January 21, 2019
M.I. B. Debenham 1, G.A. Power 2
1 University of British Columbia Okanagan, British Columbia, Canada
2 University of Guelph, Ontario, Canada
The optimization of explosive performance is important for enhancing athletic performance and for everyday life, such as recovering from a slip, fall or trip. Explosive performance can be quantified by rate of force development, which is how fast force is produced over a given period of time. Additionally, there is evidence that explosive performance may be optimized by reducing the time delay between the onset of electrical activity measured at the muscle and the onset of force production, known as electromechanical delay. As many movements during everyday life do not begin from rest (e.g. changing stride during walking) and occur at different muscle lengths, it is important to understand how a contracting muscle prior to an explosive contraction (preceding activity), and muscle length, influences explosive performance. In this study, we aimed to determine the influence of muscle length and preceding muscle activity on torque and activation characteristics during explosive isometric knee extensions (i.e., ‘kicks’). Healthy young adult males performed voluntary and electrically evoked (octet stimulation; 8 pulses at 300 Hz) isometric knee extensions at long (i.e., knee flexed) and short muscle lengths (i.e., knee extended) with various amounts of preceding quadriceps muscle activity.
We found that during both voluntary and electrically stimulated contractions, preceding activity limited rate of force development at both a long and short muscle length. However, greater amounts of preceding quadriceps activity were required to limit rate of force development at a long muscle length when compared to a short muscle length. These findings indicate that long muscle lengths offer a “protective effect” for explosive performance against preceding activity. As we saw similar reductions in rate of force development during both voluntary and electrically stimulated contractions, it is suggested that muscular mechanisms may be driving the effects of preceding activity on explosive performance. Additionally, preceding activity did not influence electromechanical delay or rate of activation which indicate that explosive performance may be limited by muscular mechanisms in addition to previously reported neural mechanisms. These findings may be relevant to an individual recovering from a trip or fall during normal gait, a movement involving low amounts of preceding activity. For example, if an individual attempts to recover from a trip at a long muscle length, they may have a greater success of recovery than if the attempt was at a short muscle length.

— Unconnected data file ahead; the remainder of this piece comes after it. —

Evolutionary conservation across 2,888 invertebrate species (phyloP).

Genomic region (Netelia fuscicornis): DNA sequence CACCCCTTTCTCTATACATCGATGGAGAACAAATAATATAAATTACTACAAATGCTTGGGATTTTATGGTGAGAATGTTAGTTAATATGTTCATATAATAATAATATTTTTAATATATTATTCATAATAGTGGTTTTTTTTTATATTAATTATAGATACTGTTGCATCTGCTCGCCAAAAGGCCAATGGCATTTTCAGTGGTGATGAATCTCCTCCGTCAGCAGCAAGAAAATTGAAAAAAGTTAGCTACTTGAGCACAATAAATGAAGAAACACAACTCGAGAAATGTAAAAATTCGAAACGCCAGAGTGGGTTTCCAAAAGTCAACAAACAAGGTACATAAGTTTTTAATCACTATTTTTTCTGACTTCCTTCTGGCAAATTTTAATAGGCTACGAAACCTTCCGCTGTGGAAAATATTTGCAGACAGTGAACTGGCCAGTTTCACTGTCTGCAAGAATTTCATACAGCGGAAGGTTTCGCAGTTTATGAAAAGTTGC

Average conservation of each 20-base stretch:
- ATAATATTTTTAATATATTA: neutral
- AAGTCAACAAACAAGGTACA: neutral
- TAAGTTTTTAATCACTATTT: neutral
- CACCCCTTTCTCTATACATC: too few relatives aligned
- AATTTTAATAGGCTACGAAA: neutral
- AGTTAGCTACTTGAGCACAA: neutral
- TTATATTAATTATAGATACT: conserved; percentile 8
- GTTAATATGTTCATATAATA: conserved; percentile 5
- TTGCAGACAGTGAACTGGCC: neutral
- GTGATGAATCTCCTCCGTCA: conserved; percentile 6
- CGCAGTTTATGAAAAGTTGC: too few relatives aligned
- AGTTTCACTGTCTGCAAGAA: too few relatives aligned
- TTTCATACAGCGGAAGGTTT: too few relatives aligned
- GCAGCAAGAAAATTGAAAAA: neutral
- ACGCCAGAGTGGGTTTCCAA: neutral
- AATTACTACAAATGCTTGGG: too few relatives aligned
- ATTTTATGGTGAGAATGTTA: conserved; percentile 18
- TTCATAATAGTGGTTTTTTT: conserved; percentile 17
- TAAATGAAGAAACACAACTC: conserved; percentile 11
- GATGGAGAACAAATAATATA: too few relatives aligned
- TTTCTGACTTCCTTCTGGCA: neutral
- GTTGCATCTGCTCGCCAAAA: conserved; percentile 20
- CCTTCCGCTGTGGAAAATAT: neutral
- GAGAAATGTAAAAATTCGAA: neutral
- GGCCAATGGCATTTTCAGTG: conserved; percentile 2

M.I. B. Debenham and G.A. Power The influence of preceding activity and muscle length on voluntary and electrically evoked contractions. Appl Physiol Nutr Metab. 2018 September 6. doi/10.1139/apnm-2018-0104#.XEYnP89Ki9S
This article is a summary of an article published in Applied Physiology, Nutrition & Metabolism. If you intend to cite any information in this article, please consult the original article and cite that source. This summary was written for the Canadian Society for Exercise Physiology and it has been reviewed by the CSEP Knowledge Translation Committee.